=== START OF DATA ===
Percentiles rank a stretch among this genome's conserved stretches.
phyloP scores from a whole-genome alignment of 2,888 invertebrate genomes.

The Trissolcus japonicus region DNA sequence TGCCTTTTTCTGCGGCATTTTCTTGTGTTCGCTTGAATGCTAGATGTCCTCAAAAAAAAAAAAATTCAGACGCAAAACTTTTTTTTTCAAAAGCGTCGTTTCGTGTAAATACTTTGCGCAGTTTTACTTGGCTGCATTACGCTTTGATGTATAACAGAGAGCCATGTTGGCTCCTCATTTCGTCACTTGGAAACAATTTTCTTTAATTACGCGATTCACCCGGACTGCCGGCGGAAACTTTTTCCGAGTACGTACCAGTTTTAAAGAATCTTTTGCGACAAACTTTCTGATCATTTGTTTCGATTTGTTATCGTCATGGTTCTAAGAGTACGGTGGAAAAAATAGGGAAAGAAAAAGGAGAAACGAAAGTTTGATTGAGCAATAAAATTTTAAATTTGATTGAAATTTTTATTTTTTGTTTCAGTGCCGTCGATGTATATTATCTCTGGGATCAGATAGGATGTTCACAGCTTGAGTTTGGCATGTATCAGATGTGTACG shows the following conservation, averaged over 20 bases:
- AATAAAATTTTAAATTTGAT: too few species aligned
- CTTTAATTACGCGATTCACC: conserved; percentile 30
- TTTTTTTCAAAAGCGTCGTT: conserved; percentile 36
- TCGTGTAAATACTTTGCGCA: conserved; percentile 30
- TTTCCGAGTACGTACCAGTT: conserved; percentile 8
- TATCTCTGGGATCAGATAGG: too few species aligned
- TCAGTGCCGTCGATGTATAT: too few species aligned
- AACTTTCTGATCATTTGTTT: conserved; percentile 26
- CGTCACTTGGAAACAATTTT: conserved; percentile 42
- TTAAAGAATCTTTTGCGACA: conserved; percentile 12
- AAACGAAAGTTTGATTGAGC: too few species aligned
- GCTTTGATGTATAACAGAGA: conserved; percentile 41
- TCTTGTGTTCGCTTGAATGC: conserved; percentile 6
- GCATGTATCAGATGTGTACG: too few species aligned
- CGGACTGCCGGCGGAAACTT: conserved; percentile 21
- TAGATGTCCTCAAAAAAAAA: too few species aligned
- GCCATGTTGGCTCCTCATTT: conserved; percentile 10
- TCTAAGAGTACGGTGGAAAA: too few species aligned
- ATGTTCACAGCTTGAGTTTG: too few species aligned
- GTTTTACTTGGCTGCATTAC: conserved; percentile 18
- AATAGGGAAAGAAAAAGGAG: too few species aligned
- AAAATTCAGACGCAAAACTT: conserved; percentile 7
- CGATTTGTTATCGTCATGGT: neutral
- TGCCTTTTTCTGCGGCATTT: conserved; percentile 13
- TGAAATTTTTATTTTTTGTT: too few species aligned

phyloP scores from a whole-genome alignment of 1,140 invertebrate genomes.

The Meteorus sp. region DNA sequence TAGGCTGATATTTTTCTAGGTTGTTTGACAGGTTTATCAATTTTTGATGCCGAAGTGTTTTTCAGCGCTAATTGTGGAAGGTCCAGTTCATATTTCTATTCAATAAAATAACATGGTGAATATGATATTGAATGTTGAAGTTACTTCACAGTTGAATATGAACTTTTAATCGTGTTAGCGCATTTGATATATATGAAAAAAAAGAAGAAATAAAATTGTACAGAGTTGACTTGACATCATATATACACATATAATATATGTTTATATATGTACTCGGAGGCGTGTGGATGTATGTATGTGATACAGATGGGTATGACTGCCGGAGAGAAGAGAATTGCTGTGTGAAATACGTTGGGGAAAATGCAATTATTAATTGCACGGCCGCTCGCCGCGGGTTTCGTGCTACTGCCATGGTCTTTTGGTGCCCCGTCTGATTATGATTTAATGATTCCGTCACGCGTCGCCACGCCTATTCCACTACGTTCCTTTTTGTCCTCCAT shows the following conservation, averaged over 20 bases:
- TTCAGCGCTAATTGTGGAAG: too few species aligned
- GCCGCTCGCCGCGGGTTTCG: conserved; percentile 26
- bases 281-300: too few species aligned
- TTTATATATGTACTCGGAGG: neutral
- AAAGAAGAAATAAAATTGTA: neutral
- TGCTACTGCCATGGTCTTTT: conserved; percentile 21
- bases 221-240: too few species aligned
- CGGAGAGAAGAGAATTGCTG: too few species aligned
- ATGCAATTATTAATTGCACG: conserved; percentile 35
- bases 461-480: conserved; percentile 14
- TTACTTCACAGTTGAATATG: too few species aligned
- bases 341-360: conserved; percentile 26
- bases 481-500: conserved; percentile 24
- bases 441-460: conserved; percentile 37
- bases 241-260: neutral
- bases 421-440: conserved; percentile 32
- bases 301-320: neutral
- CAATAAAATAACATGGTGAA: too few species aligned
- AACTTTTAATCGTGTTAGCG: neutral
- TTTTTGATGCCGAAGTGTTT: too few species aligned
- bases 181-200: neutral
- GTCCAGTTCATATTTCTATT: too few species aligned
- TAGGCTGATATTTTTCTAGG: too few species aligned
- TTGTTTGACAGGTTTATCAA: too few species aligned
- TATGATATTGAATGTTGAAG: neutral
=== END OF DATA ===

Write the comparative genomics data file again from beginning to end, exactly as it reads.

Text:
Percentiles rank a stretch among this genome's conserved stretches.
phyloP scores from a whole-genome alignment of 2,888 invertebrate genomes.

The Trissolcus japonicus region DNA sequence TGCCTTTTTCTGCGGCATTTTCTTGTGTTCGCTTGAATGCTAGATGTCCTCAAAAAAAAAAAAATTCAGACGCAAAACTTTTTTTTTCAAAAGCGTCGTTTCGTGTAAATACTTTGCGCAGTTTTACTTGGCTGCATTACGCTTTGATGTATAACAGAGAGCCATGTTGGCTCCTCATTTCGTCACTTGGAAACAATTTTCTTTAATTACGCGATTCACCCGGACTGCCGGCGGAAACTTTTTCCGAGTACGTACCAGTTTTAAAGAATCTTTTGCGACAAACTTTCTGATCATTTGTTTCGATTTGTTATCGTCATGGTTCTAAGAGTACGGTGGAAAAAATAGGGAAAGAAAAAGGAGAAACGAAAGTTTGATTGAGCAATAAAATTTTAAATTTGATTGAAATTTTTATTTTTTGTTTCAGTGCCGTCGATGTATATTATCTCTGGGATCAGATAGGATGTTCACAGCTTGAGTTTGGCATGTATCAGATGTGTACG shows the following conservation, averaged over 20 bases:
- AATAAAATTTTAAATTTGAT: too few species aligned
- CTTTAATTACGCGATTCACC: conserved; percentile 30
- TTTTTTTCAAAAGCGTCGTT: conserved; percentile 36
- TCGTGTAAATACTTTGCGCA: conserved; percentile 30
- TTTCCGAGTACGTACCAGTT: conserved; percentile 8
- TATCTCTGGGATCAGATAGG: too few species aligned
- TCAGTGCCGTCGATGTATAT: too few species aligned
- AACTTTCTGATCATTTGTTT: conserved; percentile 26
- CGTCACTTGGAAACAATTTT: conserved; percentile 42
- TTAAAGAATCTTTTGCGACA: conserved; percentile 12
- AAACGAAAGTTTGATTGAGC: too few species aligned
- GCTTTGATGTATAACAGAGA: conserved; percentile 41
- TCTTGTGTTCGCTTGAATGC: conserved; percentile 6
- GCATGTATCAGATGTGTACG: too few species aligned
- CGGACTGCCGGCGGAAACTT: conserved; percentile 21
- TAGATGTCCTCAAAAAAAAA: too few species aligned
- GCCATGTTGGCTCCTCATTT: conserved; percentile 10
- TCTAAGAGTACGGTGGAAAA: too few species aligned
- ATGTTCACAGCTTGAGTTTG: too few species aligned
- GTTTTACTTGGCTGCATTAC: conserved; percentile 18
- AATAGGGAAAGAAAAAGGAG: too few species aligned
- AAAATTCAGACGCAAAACTT: conserved; percentile 7
- CGATTTGTTATCGTCATGGT: neutral
- TGCCTTTTTCTGCGGCATTT: conserved; percentile 13
- TGAAATTTTTATTTTTTGTT: too few species aligned

phyloP scores from a whole-genome alignment of 1,140 invertebrate genomes.

The Meteorus sp. region DNA sequence TAGGCTGATATTTTTCTAGGTTGTTTGACAGGTTTATCAATTTTTGATGCCGAAGTGTTTTTCAGCGCTAATTGTGGAAGGTCCAGTTCATATTTCTATTCAATAAAATAACATGGTGAATATGATATTGAATGTTGAAGTTACTTCACAGTTGAATATGAACTTTTAATCGTGTTAGCGCATTTGATATATATGAAAAAAAAGAAGAAATAAAATTGTACAGAGTTGACTTGACATCATATATACACATATAATATATGTTTATATATGTACTCGGAGGCGTGTGGATGTATGTATGTGATACAGATGGGTATGACTGCCGGAGAGAAGAGAATTGCTGTGTGAAATACGTTGGGGAAAATGCAATTATTAATTGCACGGCCGCTCGCCGCGGGTTTCGTGCTACTGCCATGGTCTTTTGGTGCCCCGTCTGATTATGATTTAATGATTCCGTCACGCGTCGCCACGCCTATTCCACTACGTTCCTTTTTGTCCTCCAT shows the following conservation, averaged over 20 bases:
- TTCAGCGCTAATTGTGGAAG: too few species aligned
- GCCGCTCGCCGCGGGTTTCG: conserved; percentile 26
- bases 281-300: too few species aligned
- TTTATATATGTACTCGGAGG: neutral
- AAAGAAGAAATAAAATTGTA: neutral
- TGCTACTGCCATGGTCTTTT: conserved; percentile 21
- bases 221-240: too few species aligned
- CGGAGAGAAGAGAATTGCTG: too few species aligned
- ATGCAATTATTAATTGCACG: conserved; percentile 35
- bases 461-480: conserved; percentile 14
- TTACTTCACAGTTGAATATG: too few species aligned
- bases 341-360: conserved; percentile 26
- bases 481-500: conserved; percentile 24
- bases 441-460: conserved; percentile 37
- bases 241-260: neutral
- bases 421-440: conserved; percentile 32
- bases 301-320: neutral
- CAATAAAATAACATGGTGAA: too few species aligned
- AACTTTTAATCGTGTTAGCG: neutral
- TTTTTGATGCCGAAGTGTTT: too few species aligned
- bases 181-200: neutral
- GTCCAGTTCATATTTCTATT: too few species aligned
- TAGGCTGATATTTTTCTAGG: too few species aligned
- TTGTTTGACAGGTTTATCAA: too few species aligned
- TATGATATTGAATGTTGAAG: neutral